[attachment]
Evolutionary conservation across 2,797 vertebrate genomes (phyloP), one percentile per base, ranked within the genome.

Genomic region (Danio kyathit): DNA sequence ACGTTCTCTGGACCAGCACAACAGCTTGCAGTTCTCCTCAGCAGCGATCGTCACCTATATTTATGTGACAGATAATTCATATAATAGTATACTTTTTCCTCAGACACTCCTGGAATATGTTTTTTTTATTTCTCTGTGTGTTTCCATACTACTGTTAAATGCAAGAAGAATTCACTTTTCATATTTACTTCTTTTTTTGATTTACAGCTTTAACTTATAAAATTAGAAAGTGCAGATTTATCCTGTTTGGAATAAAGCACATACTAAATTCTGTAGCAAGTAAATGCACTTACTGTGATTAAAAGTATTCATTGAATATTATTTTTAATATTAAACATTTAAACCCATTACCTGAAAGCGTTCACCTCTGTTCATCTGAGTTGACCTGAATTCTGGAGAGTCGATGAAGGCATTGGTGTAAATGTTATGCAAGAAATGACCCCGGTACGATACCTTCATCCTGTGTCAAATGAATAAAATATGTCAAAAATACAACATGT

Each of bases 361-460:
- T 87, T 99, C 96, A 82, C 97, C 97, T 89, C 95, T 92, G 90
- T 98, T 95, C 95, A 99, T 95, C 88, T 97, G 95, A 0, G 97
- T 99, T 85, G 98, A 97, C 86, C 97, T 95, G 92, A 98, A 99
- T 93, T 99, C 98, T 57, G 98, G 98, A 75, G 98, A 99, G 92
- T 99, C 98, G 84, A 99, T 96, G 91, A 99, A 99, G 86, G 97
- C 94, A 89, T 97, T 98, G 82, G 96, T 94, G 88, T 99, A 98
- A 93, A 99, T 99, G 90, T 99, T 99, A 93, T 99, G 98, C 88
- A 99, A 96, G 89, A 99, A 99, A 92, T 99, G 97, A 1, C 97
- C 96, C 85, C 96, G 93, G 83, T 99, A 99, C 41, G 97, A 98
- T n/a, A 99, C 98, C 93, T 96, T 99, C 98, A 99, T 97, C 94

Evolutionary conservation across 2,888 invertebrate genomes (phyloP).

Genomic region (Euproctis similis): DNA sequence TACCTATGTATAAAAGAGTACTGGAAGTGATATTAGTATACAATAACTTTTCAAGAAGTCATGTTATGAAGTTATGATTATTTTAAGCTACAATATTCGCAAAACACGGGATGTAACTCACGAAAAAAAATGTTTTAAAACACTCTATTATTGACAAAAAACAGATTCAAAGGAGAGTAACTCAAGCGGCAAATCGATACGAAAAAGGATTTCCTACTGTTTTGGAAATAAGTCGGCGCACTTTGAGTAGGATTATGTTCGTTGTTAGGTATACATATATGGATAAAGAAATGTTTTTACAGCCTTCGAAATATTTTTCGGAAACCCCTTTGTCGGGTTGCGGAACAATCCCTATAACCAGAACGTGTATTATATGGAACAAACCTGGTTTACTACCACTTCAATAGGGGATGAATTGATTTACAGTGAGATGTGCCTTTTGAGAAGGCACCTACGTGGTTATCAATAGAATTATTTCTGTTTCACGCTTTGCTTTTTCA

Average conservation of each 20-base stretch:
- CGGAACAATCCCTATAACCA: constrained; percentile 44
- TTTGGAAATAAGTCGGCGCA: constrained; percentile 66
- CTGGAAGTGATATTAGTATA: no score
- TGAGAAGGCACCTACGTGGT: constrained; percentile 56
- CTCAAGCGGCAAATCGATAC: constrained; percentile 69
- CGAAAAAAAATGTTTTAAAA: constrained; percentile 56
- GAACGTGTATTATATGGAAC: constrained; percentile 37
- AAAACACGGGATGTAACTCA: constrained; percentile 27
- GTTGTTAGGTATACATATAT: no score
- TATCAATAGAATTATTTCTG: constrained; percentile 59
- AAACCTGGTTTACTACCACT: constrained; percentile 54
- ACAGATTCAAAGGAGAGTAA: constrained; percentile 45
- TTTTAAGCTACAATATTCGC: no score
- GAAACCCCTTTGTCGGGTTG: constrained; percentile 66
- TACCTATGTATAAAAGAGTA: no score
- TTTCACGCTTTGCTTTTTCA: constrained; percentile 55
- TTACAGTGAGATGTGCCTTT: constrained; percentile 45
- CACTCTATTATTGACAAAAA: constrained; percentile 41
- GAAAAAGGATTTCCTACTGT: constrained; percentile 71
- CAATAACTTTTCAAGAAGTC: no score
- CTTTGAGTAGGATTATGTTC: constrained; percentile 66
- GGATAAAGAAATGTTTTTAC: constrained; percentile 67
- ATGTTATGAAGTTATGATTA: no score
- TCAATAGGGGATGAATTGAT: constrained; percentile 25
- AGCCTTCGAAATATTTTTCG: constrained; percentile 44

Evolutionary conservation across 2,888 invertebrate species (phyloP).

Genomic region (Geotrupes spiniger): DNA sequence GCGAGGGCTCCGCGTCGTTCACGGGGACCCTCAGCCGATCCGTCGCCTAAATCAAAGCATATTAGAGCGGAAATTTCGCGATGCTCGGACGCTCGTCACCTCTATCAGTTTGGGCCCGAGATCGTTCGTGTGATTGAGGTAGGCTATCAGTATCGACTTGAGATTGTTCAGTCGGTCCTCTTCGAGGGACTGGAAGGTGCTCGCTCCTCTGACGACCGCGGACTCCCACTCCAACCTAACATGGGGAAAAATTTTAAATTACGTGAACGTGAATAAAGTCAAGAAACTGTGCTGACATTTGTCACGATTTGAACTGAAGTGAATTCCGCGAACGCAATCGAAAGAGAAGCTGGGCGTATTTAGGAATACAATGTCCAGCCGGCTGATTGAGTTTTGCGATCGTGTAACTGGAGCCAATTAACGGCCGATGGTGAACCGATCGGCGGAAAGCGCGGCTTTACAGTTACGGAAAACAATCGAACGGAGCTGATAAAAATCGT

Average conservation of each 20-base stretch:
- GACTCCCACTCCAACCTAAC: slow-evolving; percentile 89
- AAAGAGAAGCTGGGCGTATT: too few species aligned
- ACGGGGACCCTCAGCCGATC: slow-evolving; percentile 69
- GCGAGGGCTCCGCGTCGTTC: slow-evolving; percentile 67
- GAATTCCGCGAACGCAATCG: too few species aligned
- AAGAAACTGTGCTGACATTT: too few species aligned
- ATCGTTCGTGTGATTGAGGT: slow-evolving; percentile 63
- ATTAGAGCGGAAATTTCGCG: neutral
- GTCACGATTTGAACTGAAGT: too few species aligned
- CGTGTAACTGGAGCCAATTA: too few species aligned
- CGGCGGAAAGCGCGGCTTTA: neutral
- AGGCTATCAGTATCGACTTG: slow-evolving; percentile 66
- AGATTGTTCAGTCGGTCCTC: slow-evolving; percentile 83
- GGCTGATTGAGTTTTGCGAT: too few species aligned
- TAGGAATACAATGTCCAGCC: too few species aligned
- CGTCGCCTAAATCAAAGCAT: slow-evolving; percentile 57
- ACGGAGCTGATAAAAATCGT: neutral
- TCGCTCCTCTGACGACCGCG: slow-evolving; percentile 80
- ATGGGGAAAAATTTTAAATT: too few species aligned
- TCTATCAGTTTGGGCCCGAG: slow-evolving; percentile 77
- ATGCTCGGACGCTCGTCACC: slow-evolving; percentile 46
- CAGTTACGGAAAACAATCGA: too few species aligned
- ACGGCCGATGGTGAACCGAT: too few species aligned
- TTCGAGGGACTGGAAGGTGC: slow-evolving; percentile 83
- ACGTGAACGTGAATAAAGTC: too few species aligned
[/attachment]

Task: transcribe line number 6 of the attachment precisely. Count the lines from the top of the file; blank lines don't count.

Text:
- T 99, T 85, G 98, A 97, C 86, C 97, T 95, G 92, A 98, A 99